Artist Johnny Coleman discusses his personal background and career as an artist. Coleman was born in Saugus, Massachusetts, and grew up in Redlands, California. Early in life, Coleman struggled as an artist, "drifting in the streets" as a method of learning the arts, but eventually took a full-time job at a drugstore. After several years at the drugstore, Coleman's friends and especially his brother encouraged him to pursue his artistic abilities. Coleman took formal art classes at Santa Barbara Community College and later enrolled at Otis College of Art and Design in Los Angeles. Artists such as Charlie White inspired Coleman's artwork and Ulysses Jenkins became Coleman's "immediate mentor." Coleman's works include a response to Langston Hughes's "Dream Deferred," in which Coleman created a chalkboard just of reach of the individual, and artwork which individuals "physically inhabit the space." Throughout Coleman's life, music remained an anchor of inspiration. Coleman tries to work through local environments and sounds that emerge within spaces. Coleman taught Black visual art at Oberlin College after the insistence of his students. Coleman believes his experience at Oberlin helps him better articulate his own work.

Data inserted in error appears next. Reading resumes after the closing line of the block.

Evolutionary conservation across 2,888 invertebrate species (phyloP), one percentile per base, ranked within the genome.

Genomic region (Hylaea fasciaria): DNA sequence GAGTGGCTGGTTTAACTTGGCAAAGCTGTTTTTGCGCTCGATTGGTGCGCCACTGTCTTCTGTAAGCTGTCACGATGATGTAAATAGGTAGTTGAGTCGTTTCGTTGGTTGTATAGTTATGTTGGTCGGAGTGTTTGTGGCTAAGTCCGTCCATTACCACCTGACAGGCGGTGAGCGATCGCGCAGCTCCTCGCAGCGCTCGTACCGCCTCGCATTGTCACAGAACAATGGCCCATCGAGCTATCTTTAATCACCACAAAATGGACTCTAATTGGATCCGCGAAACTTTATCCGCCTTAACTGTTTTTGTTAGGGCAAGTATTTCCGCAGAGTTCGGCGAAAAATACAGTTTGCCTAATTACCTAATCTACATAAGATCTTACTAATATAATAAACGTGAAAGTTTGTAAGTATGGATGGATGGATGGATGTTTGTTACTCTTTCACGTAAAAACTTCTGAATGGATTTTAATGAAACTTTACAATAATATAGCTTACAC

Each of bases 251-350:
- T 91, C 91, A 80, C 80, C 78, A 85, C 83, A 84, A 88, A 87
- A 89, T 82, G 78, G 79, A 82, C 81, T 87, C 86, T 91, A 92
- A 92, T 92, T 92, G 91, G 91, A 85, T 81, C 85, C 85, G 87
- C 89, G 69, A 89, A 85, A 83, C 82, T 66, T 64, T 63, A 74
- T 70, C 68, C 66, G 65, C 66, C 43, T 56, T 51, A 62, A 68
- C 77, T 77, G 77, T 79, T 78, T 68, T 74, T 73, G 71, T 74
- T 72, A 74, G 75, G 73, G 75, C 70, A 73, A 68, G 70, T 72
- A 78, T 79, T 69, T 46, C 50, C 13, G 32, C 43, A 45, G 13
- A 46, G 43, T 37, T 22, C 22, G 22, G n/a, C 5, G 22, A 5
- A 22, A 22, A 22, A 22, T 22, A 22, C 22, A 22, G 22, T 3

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The first generations of African American artists who were active in the Cleveland region were showcased in the 1993 exhibition Yet Still We Rise: African American Artists in Cleveland 1930-1970. In 2005, a second exhibition was organized by Cleveland Artists Foundation (ARTneo). In addition to gallery shows, this exhibit – titled Each in Their Own Voice: African American Artists in Cleveland, 1970-2005 – documented subsequent generations of African American artists through oral history…